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The Beatles: Eight Days a Week – The Touring Years
Ron Howard tackles the Beatles
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Film Review  September 9, 2016, by Marjorie Baumgarten
"...At first a gas for the young moptops, performing live in the face of unchecked Beatlemania eventually caused the band to quit touring and focus on creating studio albums. This film charts the course of how, in short order, the Beatles went from a popular club act in Hamburg and Liverpool to international darlings and everybody wanting to be their baby – now..."

The Beatles
Music Story  December 15, 1995
"...It's so clearly a "work" tape, the type of personal rambling that musicians like to keep under lock and key. And John's vocal is so unsure and vulnerable that using the track for release -- with the three surviving Beatles overdubbing their parts -- seemed a nightmare..."

What's Happening: The Beatles in the USA
The Maysles' cameras document the Beatles' crazy first week in America, from the landing at Idlewild to the Ed Sullivan Show debut and their journey down the East Coast. These...
Film Review  February 10, 2000, by Marjorie Baumgarten
"...Directed by: Albert And David Maysles. The Maysles' cameras document the Beatles' crazy first week in America, from the landing at Idlewild to the Ed Sullivan Show debut and their journey down the East Coast..."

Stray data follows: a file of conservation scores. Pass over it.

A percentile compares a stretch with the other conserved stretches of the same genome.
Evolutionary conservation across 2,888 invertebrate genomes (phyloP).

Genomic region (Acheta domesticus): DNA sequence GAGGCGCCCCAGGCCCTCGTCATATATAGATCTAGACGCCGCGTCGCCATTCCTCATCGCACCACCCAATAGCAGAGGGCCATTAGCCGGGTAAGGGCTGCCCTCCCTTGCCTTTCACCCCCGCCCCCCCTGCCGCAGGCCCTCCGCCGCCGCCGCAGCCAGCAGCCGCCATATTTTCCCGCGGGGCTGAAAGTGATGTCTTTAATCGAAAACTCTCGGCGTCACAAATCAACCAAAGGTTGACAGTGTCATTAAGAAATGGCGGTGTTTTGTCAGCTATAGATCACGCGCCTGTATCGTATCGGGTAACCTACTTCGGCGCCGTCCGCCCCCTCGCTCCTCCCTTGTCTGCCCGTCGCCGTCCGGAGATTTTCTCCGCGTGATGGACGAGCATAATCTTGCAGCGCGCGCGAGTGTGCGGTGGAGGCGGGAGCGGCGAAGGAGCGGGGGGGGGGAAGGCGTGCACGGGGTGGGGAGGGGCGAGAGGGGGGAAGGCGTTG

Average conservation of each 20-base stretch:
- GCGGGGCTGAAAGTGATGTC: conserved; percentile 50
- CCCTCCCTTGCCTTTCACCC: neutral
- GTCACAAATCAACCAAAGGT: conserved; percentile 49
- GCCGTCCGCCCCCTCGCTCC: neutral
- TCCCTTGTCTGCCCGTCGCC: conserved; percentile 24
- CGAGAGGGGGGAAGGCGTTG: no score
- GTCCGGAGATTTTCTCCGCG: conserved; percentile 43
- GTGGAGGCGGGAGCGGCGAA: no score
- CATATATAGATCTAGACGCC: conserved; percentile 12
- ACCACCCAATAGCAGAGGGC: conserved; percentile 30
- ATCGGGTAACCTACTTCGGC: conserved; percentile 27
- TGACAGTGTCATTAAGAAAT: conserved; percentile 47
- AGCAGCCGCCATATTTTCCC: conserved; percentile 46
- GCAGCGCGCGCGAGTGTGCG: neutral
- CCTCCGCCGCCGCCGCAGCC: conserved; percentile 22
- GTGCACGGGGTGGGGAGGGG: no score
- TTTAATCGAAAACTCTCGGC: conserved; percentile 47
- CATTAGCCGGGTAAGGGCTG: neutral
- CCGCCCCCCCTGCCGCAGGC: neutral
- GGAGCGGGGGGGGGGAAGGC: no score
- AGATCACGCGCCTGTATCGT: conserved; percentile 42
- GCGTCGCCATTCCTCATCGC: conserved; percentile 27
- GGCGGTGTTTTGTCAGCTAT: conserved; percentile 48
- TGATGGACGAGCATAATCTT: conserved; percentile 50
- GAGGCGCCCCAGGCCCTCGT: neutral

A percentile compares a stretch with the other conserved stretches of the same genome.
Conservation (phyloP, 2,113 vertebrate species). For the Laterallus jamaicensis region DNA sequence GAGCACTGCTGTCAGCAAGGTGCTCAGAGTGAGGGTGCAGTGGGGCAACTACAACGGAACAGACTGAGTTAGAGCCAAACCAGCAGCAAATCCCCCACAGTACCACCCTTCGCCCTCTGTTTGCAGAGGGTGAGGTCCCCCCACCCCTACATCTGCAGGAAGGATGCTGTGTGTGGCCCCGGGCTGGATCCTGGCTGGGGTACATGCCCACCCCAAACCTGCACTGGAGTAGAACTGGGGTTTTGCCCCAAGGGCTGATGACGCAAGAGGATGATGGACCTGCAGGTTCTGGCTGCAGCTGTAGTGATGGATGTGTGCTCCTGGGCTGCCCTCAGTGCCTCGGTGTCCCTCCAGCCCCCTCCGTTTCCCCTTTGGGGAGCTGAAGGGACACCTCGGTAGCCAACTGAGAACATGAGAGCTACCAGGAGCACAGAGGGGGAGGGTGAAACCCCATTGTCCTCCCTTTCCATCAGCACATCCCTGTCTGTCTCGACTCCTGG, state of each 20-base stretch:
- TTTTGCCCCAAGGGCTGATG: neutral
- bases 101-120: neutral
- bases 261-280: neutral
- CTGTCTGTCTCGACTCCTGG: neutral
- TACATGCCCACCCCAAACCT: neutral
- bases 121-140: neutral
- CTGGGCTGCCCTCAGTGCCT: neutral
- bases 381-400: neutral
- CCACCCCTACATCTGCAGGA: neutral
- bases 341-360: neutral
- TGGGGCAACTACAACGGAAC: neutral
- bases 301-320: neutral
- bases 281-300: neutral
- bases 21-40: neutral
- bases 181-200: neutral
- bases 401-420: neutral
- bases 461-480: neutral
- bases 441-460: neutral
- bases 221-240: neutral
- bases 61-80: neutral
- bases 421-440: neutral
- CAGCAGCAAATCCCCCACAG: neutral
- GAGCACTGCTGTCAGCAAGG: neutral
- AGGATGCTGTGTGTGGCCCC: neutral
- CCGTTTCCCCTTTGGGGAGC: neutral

Ringo Starr’s Still the Greatest
Beatle’s All Starrs jukebox first of two Moody Theater shows
DAILY Music  October 9, 2014, by Raoul Hernandez
"...Call it a difference of 20,000 fans. And yet, when the Beatles drummer touched off “Yellow Submarine” halfway through a two-hour set Wednesday night at the Moody Theater, it was equally – and literally – breathtaking...."

Across the Universe
Julie Taymor takes the timelessness of the Beatles' music and yanks it earthward into a minefield of literalism.
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Film Review  September 28, 2007, by Marjorie Baumgarten
"...Carpio. If you aren’t fed up with the literalism of Taymor’s tribute to the music of the Beatles and the zeitgeist of the Sixties by the time a character named Prudence barges into a scene through a bathroom window, then … your threshold for this kind of thing is a lot higher than mine, and you might come away feeling that this film was not a bum trip..."